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With stock shortages and shipping delays being the new normal, everyone has turned to buying online. While buying online is convenient, it does have one big drawback – you aren’t able to try anything before you buy it. So, if you’re struggling with the question of which kayak fishing life jacket to purchase, or which kayak fishing PFD is best, I’ll share with you my experience with two of the best selling kayak fishing PFD’s on the market – The NRS Chinook and Raku.
The Short Answer – TL;DR
If you are looking to purchase the number one selling, most universally loved, kayak fishing life jacket on the market the answer is simple – buy the NRS Chinook. Wait… what? One PFD for almost everyone?! Yes, let me explain.
Ask any group of kayak anglers what PFD they are wearing and you’ll quickly realize that the NRS Chinook (and the women’s specific version, the Shenook) is by far the most popular. According to sales figures, the Chinook has been the number one selling fishing PFD in North America for many years.
I’ve been wearing the Chinook since the beginning of the season and I have been really enjoying it. I would describe the Chinook (and Raku) as a medium bulk life jacket. It’s certainly nothing like the traditional red and orange jackets we wore as kids but it’s also not so svelte that it’s unnoticeable, like the newest inflatables are.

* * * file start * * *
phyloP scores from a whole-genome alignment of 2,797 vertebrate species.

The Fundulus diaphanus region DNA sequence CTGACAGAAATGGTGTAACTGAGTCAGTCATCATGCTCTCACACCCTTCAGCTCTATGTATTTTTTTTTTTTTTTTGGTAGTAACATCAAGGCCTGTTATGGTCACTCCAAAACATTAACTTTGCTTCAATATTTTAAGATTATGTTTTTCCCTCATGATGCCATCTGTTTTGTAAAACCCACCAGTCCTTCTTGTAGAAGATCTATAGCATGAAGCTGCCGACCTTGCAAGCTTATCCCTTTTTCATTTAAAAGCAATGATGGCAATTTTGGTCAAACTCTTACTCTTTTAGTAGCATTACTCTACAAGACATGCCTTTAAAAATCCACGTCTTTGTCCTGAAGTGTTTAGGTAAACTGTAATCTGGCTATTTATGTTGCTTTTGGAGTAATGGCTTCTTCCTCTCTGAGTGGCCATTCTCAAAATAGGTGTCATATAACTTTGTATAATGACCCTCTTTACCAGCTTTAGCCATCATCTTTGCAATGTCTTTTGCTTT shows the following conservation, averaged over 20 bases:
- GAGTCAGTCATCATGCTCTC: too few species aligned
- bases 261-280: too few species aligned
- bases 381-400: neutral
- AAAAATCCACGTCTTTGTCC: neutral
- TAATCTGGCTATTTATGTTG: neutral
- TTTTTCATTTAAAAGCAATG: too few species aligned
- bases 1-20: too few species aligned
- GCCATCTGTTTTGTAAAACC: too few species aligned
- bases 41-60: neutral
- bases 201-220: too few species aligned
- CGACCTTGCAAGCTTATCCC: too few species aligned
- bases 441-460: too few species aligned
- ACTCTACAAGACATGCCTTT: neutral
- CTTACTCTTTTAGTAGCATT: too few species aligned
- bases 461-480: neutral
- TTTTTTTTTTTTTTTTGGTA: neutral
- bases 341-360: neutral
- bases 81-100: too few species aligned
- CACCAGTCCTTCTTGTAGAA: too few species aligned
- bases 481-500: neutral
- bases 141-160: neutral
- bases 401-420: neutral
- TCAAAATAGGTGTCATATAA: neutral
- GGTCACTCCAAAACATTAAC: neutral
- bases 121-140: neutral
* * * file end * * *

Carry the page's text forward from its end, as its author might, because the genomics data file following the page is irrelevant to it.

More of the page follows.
The front of the Chinook features two large pockets with storage galore as well as tabs and velcro to lash accessories like knives and radios to. I use these tabs and velcro to hold my Anglr Bullseye and my Boomerang Tool Snip. Where the shoulder straps meet the front of the vest, there are integrated pockets to stuff the excess shoulder strap. I use this little pocket to clip my VHF marine radio during frequent radio use. It’s a convenient spot that keeps the radio close while ensuring my hands are still free. I also really like the standard front zipper entry of the PFD – it makes changing layers on the water a simple task. This may not seem like a big deal but if you’ve ever had a lifejacket that slips on and off over your head, you will get it.